The New York Times Jan. 21 opinion piece by Stanley Fish of Duke University commended the George W. Bush’s Presidential Library be housed at Southern Methodist University in Dallas.
Writing opinions can be dangerous. Fish’s little bit of opinion brought 105 comments in two days to the Times. I learned a lot about these so-called presidential libraries. They are good for researchers to cull through. But they will have already been “edited” by the presidents. For example, Nixon’s papers while president are still not in his California library.
One of the first things George W. Bush did upon becoming president was to seal his papers and his father’s papers forever if his descendents desire it. This order applied to both his time as governor of Texas and as president, and his father as vice president and president. That means Iran-Contra will remain a mystery to everybody but Ollie North.
There were several interesting suggestions as to where to locate the Bush Library. Here are some of the comments:
“Heretofore and forthwith, all presidential libraries shall be consigned to the vacant storefronts in the downtowns of many small cities across the land as testament to the self-inflicted demise of the American Dream.”
“I can see only three possible sites for the George W. Bush library: (1) Baghdad, built out of the protective armor that our troops have so desperately needed but cannot get. (2) The lower Ninth Ward in New Orleans because the land is cheap, the site is clear and the stench of incompetence is everywhere (3) The Exxon Mobil headquarters in Irving, Texas, built with the billions of huge corporate profits stolen from the average American worker.”
“Why not privatize the George Bush Library? Sell it to the highest bidder. Use the proceeds to pay down our national debt and see which influence peddler is willing to bid the highest to keep their secrets secret.”
“Do we need a George W. Bush library? Possibly we could have a George W. Bush movie theater.”
“Could it perhaps be a branch of the Cheney Library at the Army War College?”
A guy from Arlington wrote: “We should put it at UT Arlington to recover some of the $200 million-plus we lost in the Texas Rangers baseball tax scam.”
Then there were comments with a stronger sense of humor. One wrote: “Will visitors to the Bush Library be given crayons to use when looking at the president’s coloring books?”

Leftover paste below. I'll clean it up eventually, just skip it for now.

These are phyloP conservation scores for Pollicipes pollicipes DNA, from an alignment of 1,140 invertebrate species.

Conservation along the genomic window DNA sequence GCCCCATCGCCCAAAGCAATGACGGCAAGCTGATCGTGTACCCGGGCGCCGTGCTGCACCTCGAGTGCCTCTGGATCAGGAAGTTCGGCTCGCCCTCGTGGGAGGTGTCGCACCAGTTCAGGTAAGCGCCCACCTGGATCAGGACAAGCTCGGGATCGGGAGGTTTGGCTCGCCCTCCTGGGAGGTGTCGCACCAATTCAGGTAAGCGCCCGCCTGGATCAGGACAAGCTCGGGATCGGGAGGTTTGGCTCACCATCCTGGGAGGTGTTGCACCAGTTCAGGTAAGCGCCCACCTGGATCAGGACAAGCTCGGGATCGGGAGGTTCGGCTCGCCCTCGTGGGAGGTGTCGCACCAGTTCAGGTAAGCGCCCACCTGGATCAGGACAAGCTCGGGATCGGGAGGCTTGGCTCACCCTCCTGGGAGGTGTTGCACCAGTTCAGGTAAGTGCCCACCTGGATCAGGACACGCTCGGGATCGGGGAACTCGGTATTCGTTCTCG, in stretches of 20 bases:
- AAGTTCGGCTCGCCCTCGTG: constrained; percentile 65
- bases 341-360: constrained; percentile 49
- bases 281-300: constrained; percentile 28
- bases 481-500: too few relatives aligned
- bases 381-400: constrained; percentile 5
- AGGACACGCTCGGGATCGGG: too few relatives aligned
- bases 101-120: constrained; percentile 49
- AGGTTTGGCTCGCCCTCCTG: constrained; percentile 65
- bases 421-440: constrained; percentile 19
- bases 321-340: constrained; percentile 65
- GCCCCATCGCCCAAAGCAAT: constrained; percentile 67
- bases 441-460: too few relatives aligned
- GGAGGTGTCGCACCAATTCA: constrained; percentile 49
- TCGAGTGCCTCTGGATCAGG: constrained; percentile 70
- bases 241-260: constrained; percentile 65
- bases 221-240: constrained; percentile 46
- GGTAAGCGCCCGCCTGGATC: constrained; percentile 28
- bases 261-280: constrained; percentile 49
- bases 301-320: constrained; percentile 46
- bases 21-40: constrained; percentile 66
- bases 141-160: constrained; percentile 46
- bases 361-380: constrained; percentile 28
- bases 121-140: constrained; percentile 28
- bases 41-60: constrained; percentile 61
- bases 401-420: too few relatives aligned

Another writer got his allegories mixed a bit: “If I were a reputable institution of higher learning I would not want to be associated with what will no doubt be another attempt to re-write the inconvenient realty.” (Evidently “inconvenient reality” comes from Al Gore’s film, “Inconvenient Truth.”)
A very sarcastic comment suggested four steps to establishing a fitting memorial: (1) Torture the faculty and students to agree to the library and museum; (2) Fund it with regressive taxes collected from those below the poverty level; (3) Keep its existence secret from U.S. citizens; (4) Accuse anyone who is against it of treason, of giving aid and comfort to the enemy and being soft on national security.”
One fellow suggested: “Presidential attempts to memorialize themselves by the use of a library is in and of itself a political act. Not to mention a colossal waste of money. I don’t recall the world being a lesser place because there is no Franklin Pierce Memorial Library.”
My personal opinion is I am glad Baylor University was not chosen for the nearby Crawford resident’s library.
As I said, writing opinions can be dangerous. Careful readers are sharp and have even been known to see stuff the writer never intended. I have had that happen more than once. Good, I always say, they read it! We read our own views into what others write, which is what freedom of speech is all about. We lose that and we can say goodbye to the four freedoms that make our nation so great.
Britt Towery is a former Baptist missionary and free-lance writer.